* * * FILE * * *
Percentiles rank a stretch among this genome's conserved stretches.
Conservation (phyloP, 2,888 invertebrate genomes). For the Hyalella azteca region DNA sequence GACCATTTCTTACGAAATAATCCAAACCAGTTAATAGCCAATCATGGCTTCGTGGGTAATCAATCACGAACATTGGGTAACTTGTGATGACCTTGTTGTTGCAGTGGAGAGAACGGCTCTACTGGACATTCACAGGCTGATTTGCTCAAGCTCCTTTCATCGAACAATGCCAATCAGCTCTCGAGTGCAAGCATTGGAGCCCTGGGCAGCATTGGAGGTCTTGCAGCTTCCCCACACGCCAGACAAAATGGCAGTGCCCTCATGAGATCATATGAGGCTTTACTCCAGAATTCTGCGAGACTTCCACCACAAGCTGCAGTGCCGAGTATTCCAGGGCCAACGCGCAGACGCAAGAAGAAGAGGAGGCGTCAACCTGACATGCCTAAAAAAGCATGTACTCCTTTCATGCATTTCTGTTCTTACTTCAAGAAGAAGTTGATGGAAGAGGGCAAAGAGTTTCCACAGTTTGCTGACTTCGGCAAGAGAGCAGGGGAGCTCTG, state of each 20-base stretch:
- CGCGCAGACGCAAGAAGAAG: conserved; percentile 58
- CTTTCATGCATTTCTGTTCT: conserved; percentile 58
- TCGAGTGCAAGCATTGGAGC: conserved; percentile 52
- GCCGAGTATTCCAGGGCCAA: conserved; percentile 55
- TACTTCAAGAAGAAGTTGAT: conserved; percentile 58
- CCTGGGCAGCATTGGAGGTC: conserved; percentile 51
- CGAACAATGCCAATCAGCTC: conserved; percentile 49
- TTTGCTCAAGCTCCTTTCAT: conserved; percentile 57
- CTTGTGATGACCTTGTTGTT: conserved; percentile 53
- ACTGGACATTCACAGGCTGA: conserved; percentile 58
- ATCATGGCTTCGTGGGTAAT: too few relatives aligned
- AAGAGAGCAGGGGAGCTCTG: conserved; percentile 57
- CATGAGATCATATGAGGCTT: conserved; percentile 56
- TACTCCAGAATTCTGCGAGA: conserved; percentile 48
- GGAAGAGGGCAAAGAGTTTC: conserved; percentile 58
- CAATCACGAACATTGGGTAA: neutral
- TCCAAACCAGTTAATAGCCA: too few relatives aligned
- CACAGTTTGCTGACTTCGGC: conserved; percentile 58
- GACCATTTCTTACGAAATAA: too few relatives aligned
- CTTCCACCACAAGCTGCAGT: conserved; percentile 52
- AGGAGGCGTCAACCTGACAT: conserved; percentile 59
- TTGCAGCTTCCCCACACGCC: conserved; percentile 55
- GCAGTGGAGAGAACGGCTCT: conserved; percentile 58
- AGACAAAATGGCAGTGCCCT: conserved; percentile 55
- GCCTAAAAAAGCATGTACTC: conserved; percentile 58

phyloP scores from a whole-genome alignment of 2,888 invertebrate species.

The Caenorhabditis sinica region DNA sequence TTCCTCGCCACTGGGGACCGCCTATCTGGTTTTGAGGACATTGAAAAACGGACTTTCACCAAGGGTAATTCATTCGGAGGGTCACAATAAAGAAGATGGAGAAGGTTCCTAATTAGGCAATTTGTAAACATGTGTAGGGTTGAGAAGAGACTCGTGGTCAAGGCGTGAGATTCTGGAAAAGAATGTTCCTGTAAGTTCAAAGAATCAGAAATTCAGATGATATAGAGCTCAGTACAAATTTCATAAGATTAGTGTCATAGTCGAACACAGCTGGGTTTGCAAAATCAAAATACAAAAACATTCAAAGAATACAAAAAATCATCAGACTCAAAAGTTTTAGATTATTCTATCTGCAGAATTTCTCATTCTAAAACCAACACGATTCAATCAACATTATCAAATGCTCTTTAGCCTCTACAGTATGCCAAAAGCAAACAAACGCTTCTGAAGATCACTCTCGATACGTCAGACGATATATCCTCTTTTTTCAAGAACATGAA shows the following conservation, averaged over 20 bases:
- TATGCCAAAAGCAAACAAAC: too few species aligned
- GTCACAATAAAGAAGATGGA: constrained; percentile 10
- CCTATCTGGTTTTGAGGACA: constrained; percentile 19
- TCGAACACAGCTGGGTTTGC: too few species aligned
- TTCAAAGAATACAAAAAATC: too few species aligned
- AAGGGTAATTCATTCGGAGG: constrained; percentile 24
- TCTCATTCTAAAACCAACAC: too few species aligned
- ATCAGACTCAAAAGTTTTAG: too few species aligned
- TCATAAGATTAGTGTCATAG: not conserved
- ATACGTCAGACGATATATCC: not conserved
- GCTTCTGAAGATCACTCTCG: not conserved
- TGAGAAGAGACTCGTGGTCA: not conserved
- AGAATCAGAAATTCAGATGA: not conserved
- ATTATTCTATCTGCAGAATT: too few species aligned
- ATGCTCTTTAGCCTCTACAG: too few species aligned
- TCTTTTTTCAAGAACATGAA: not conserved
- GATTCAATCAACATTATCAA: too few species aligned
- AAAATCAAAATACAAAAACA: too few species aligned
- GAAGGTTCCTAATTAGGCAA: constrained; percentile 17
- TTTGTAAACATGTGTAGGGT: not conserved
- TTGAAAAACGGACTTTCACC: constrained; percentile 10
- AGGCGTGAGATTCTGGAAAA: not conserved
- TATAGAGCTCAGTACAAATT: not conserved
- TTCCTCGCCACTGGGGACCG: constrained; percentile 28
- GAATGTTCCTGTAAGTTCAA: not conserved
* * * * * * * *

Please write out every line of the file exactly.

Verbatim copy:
Percentiles rank a stretch among this genome's conserved stretches.
Conservation (phyloP, 2,888 invertebrate genomes). For the Hyalella azteca region DNA sequence GACCATTTCTTACGAAATAATCCAAACCAGTTAATAGCCAATCATGGCTTCGTGGGTAATCAATCACGAACATTGGGTAACTTGTGATGACCTTGTTGTTGCAGTGGAGAGAACGGCTCTACTGGACATTCACAGGCTGATTTGCTCAAGCTCCTTTCATCGAACAATGCCAATCAGCTCTCGAGTGCAAGCATTGGAGCCCTGGGCAGCATTGGAGGTCTTGCAGCTTCCCCACACGCCAGACAAAATGGCAGTGCCCTCATGAGATCATATGAGGCTTTACTCCAGAATTCTGCGAGACTTCCACCACAAGCTGCAGTGCCGAGTATTCCAGGGCCAACGCGCAGACGCAAGAAGAAGAGGAGGCGTCAACCTGACATGCCTAAAAAAGCATGTACTCCTTTCATGCATTTCTGTTCTTACTTCAAGAAGAAGTTGATGGAAGAGGGCAAAGAGTTTCCACAGTTTGCTGACTTCGGCAAGAGAGCAGGGGAGCTCTG, state of each 20-base stretch:
- CGCGCAGACGCAAGAAGAAG: conserved; percentile 58
- CTTTCATGCATTTCTGTTCT: conserved; percentile 58
- TCGAGTGCAAGCATTGGAGC: conserved; percentile 52
- GCCGAGTATTCCAGGGCCAA: conserved; percentile 55
- TACTTCAAGAAGAAGTTGAT: conserved; percentile 58
- CCTGGGCAGCATTGGAGGTC: conserved; percentile 51
- CGAACAATGCCAATCAGCTC: conserved; percentile 49
- TTTGCTCAAGCTCCTTTCAT: conserved; percentile 57
- CTTGTGATGACCTTGTTGTT: conserved; percentile 53
- ACTGGACATTCACAGGCTGA: conserved; percentile 58
- ATCATGGCTTCGTGGGTAAT: too few relatives aligned
- AAGAGAGCAGGGGAGCTCTG: conserved; percentile 57
- CATGAGATCATATGAGGCTT: conserved; percentile 56
- TACTCCAGAATTCTGCGAGA: conserved; percentile 48
- GGAAGAGGGCAAAGAGTTTC: conserved; percentile 58
- CAATCACGAACATTGGGTAA: neutral
- TCCAAACCAGTTAATAGCCA: too few relatives aligned
- CACAGTTTGCTGACTTCGGC: conserved; percentile 58
- GACCATTTCTTACGAAATAA: too few relatives aligned
- CTTCCACCACAAGCTGCAGT: conserved; percentile 52
- AGGAGGCGTCAACCTGACAT: conserved; percentile 59
- TTGCAGCTTCCCCACACGCC: conserved; percentile 55
- GCAGTGGAGAGAACGGCTCT: conserved; percentile 58
- AGACAAAATGGCAGTGCCCT: conserved; percentile 55
- GCCTAAAAAAGCATGTACTC: conserved; percentile 58

phyloP scores from a whole-genome alignment of 2,888 invertebrate species.

The Caenorhabditis sinica region DNA sequence TTCCTCGCCACTGGGGACCGCCTATCTGGTTTTGAGGACATTGAAAAACGGACTTTCACCAAGGGTAATTCATTCGGAGGGTCACAATAAAGAAGATGGAGAAGGTTCCTAATTAGGCAATTTGTAAACATGTGTAGGGTTGAGAAGAGACTCGTGGTCAAGGCGTGAGATTCTGGAAAAGAATGTTCCTGTAAGTTCAAAGAATCAGAAATTCAGATGATATAGAGCTCAGTACAAATTTCATAAGATTAGTGTCATAGTCGAACACAGCTGGGTTTGCAAAATCAAAATACAAAAACATTCAAAGAATACAAAAAATCATCAGACTCAAAAGTTTTAGATTATTCTATCTGCAGAATTTCTCATTCTAAAACCAACACGATTCAATCAACATTATCAAATGCTCTTTAGCCTCTACAGTATGCCAAAAGCAAACAAACGCTTCTGAAGATCACTCTCGATACGTCAGACGATATATCCTCTTTTTTCAAGAACATGAA shows the following conservation, averaged over 20 bases:
- TATGCCAAAAGCAAACAAAC: too few species aligned
- GTCACAATAAAGAAGATGGA: constrained; percentile 10
- CCTATCTGGTTTTGAGGACA: constrained; percentile 19
- TCGAACACAGCTGGGTTTGC: too few species aligned
- TTCAAAGAATACAAAAAATC: too few species aligned
- AAGGGTAATTCATTCGGAGG: constrained; percentile 24
- TCTCATTCTAAAACCAACAC: too few species aligned
- ATCAGACTCAAAAGTTTTAG: too few species aligned
- TCATAAGATTAGTGTCATAG: not conserved
- ATACGTCAGACGATATATCC: not conserved
- GCTTCTGAAGATCACTCTCG: not conserved
- TGAGAAGAGACTCGTGGTCA: not conserved
- AGAATCAGAAATTCAGATGA: not conserved
- ATTATTCTATCTGCAGAATT: too few species aligned
- ATGCTCTTTAGCCTCTACAG: too few species aligned
- TCTTTTTTCAAGAACATGAA: not conserved
- GATTCAATCAACATTATCAA: too few species aligned
- AAAATCAAAATACAAAAACA: too few species aligned
- GAAGGTTCCTAATTAGGCAA: constrained; percentile 17
- TTTGTAAACATGTGTAGGGT: not conserved
- TTGAAAAACGGACTTTCACC: constrained; percentile 10
- AGGCGTGAGATTCTGGAAAA: not conserved
- TATAGAGCTCAGTACAAATT: not conserved
- TTCCTCGCCACTGGGGACCG: constrained; percentile 28
- GAATGTTCCTGTAAGTTCAA: not conserved